Animated TV spot features rocking soundtrack
“Crafting a health message that will stick is not easy,” says Nicholas A. DiNubile, MD, 2008 chair of the Public Relations Oversight Group. “But I really think people will remember the Academy’s 2009 public service announcements (PSAs).” The new campaign made its debut at the 2009 Annual Meeting in Las Vegas and generated laughs and applause from those in attendance.
“The campaign features an animated TV spot—the first time the Academy has used animation instead of live action to get our message across to viewers,” says Communications Cabinet Chair Frank B. Kelly, MD. “The visuals are appealing and entertaining, and the audio really rocks. It’s the sort of music that gets your joints jumping, which is sort of the theme,” he laughs.
“The joints don’t jump no more” is the rocking refrain of the theme song played in the AAOS radio and television PSAs. The TV version features animated characters experiencing sudden pain in a variety of joints. Fast-paced and lighthearted action leads to a finale directing viewers to the Academy’s patient education Web site, orthoinfo.org.
In the final refrain, the words change to “the joints ain’t sore no more.” The on-screen character tosses his dance partner in the air and calls out, “Ha-ha, I’ve still got it!”
“It’s got good information; and it’s a hot topic that affects a lot of people,” says Dr. DiNubile. “The focus is on education and prevention. The spots also show people that treatment can help.”
The animated spot can be viewed on the AAOS Web site (www.aaos.org); simply click on “Public Service Announcements” in the left navigation column.
The radio spot uses the same music, but the animated characters are replaced by an announcer who sends the listener to orthoinfo.org while explaining, “You don’t have to take joint pain sitting down.”
Building on a similar theme, the Academy has a new set of promotional postcards and posters. The art shows line drawings of a person engaged in some physical activity such as fishing or jogging. The line is frayed and broken at a joint. Under the headline “Don’t let joint pain interrupt your life,” the ads encourage readers to consult an orthopaedic surgeon for advice on “how to get back in the game,” along with a link to orthoinfo.org
A unified approach
Several other themes are presented in materials that AAOS has developed in unity with other health and medical organizations.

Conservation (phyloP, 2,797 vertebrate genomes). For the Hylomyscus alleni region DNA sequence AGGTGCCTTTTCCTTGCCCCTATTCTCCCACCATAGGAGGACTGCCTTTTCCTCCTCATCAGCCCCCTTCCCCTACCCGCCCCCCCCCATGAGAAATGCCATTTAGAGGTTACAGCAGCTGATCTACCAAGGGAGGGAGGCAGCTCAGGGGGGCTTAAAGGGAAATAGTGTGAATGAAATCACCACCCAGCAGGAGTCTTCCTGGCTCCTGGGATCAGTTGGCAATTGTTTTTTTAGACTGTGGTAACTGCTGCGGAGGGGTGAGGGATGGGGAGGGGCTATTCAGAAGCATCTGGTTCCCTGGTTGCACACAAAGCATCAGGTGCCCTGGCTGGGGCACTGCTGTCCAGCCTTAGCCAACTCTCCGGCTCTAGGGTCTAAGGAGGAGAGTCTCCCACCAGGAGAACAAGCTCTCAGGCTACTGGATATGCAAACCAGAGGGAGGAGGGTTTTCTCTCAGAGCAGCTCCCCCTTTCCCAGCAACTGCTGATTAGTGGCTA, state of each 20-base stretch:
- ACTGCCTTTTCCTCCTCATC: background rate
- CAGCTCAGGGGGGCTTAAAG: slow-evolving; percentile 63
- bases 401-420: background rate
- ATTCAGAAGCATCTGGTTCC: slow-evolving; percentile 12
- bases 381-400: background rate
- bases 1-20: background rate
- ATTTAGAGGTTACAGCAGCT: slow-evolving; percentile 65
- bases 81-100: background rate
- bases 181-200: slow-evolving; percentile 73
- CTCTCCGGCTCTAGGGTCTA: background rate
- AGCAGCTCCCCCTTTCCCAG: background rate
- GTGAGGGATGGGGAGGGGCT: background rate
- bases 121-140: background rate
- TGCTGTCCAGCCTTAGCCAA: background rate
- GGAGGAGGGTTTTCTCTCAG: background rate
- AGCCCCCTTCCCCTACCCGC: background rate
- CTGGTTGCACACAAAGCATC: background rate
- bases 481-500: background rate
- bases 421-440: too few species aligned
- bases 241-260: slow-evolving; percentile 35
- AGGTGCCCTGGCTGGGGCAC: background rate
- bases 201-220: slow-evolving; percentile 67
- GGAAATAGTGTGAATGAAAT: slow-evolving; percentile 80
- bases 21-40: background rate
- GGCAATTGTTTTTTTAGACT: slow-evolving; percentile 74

Several men and women of various ethnic backgrounds engaged in a range of activities such as gardening and rappelling are featured in a orthopaedic diversity recruiting ad. The headline asks the reader to “guess who isn’t an orthopaedic surgeon.” (Hint: It’s the mime.) The diversity recruiting ad was created by the AAOS, in conjunction with the Ruth Jackson Orthopaedic Society, the J. Robert Gladden Orthopaedic Society, the Diversity Advisory Board and the Women’s Health Issues Advisory Board.
“Diversity is an extremely important issue,” says Dr. DiNubile. “We’re learning more and more that everyone doesn’t see health care the same way, and the more diversity you have in providers, the more sensitive you’re going to be to different ways to optimize treatment of certain groups.”
An ad encouraging parents to have their children screened for scoliosis was the product of a joint effort between AAOS, the Scoliosis Research Society, the Pediatric Orthopaedic Society of North America, and the American Academy of Pediatrics.
“We’ve really pushed the unity initiative in recent years at the Academy,” explains Dr. Kelly. “This particular ad gave us a great chance to reach out to these groups and partner with them on an important issue.”
The ad features a little girl playing on a swing, wearing a shirt that bears a picture of the U.S. “winding road” road sign. The tag line states, “If only the early warning signs of scoliosis were this obvious.”
Finally, a PSA targeting awareness of injuries among women in sports states, “Too many female athletes are getting put on the shelf.” A photo displays a trophy of a woman in a soccer outfit on crutches with her knee bandaged. The engraving at the base of the trophy declares her to be “MVP – Most Vulnerable Player.” The announcement was produced by AAOS and the National Athletic Trainers’ Association.
Free for your use
“The PSAs are well done, they carry excellent messages, and they’re most effective when they’re used,” says Dr. Kelly. To that end, he encourages all AAOS members to take advantage of the new public service materials.
“Get posters for your office, use the postcards for appointment reminders, and play the radio spot on your telephone, so that patients can hear it while they are on hold,” he advises. Anyone interested in receiving copies of the 2009 PSAs (at no charge) can contact the AAOS Public Relations Department at (847) 384-4036, or via e-mail at email@example.com
Peter Pollack is a staff writer for AAOS Now. He can be reached at firstname.lastname@example.org